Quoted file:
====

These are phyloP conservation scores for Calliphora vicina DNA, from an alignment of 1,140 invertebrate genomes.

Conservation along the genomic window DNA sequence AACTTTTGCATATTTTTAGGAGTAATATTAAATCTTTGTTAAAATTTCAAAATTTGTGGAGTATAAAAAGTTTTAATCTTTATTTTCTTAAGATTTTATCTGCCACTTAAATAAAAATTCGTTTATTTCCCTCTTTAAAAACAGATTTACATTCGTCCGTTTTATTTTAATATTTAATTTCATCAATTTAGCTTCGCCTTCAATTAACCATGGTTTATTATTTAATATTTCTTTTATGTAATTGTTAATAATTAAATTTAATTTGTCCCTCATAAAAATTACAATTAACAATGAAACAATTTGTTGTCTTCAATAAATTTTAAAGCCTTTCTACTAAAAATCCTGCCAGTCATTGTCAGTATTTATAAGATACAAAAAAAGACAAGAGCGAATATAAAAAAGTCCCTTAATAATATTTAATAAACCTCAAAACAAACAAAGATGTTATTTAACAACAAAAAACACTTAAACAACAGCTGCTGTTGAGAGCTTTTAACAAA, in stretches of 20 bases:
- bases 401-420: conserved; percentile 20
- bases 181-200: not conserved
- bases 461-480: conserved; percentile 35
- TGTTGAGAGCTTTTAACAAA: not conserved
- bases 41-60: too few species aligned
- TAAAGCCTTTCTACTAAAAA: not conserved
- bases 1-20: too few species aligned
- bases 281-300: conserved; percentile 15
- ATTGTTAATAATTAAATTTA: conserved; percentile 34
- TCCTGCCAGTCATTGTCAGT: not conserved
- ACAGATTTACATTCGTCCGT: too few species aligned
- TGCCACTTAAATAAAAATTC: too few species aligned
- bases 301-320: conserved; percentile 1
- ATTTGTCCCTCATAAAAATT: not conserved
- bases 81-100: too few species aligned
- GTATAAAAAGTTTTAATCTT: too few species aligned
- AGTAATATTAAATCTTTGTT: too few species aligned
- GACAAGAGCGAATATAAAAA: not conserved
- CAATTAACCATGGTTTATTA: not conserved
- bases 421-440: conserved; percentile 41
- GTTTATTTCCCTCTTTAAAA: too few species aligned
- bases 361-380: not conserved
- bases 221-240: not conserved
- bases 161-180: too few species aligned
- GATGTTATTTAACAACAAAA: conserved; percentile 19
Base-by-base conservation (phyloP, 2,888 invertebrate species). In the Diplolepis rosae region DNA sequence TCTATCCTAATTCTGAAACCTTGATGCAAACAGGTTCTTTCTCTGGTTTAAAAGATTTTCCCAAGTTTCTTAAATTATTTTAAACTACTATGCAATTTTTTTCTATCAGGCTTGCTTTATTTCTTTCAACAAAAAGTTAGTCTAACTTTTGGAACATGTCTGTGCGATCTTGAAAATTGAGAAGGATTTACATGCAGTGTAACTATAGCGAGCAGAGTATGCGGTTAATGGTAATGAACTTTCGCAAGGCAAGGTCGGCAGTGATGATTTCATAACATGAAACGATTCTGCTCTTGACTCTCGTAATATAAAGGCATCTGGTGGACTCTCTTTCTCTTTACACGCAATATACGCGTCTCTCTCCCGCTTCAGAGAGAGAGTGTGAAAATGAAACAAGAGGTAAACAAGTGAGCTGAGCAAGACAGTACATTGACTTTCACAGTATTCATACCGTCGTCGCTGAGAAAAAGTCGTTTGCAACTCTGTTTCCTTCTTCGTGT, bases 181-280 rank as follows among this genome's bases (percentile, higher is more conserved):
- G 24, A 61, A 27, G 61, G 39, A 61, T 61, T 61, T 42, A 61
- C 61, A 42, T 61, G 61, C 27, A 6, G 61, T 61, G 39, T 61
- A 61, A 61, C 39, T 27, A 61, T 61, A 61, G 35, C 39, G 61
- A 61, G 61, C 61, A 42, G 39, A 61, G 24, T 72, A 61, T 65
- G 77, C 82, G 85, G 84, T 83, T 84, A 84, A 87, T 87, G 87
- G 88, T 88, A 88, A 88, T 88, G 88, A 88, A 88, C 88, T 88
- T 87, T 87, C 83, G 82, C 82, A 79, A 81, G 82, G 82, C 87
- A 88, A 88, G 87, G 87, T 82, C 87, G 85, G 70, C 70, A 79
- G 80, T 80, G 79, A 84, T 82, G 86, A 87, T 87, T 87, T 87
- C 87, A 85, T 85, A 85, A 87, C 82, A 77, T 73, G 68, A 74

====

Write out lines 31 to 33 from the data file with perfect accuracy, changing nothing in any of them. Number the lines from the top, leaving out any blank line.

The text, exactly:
- A 61, A 61, C 39, T 27, A 61, T 61, A 61, G 35, C 39, G 61
- A 61, G 61, C 61, A 42, G 39, A 61, G 24, T 72, A 61, T 65
- G 77, C 82, G 85, G 84, T 83, T 84, A 84, A 87, T 87, G 87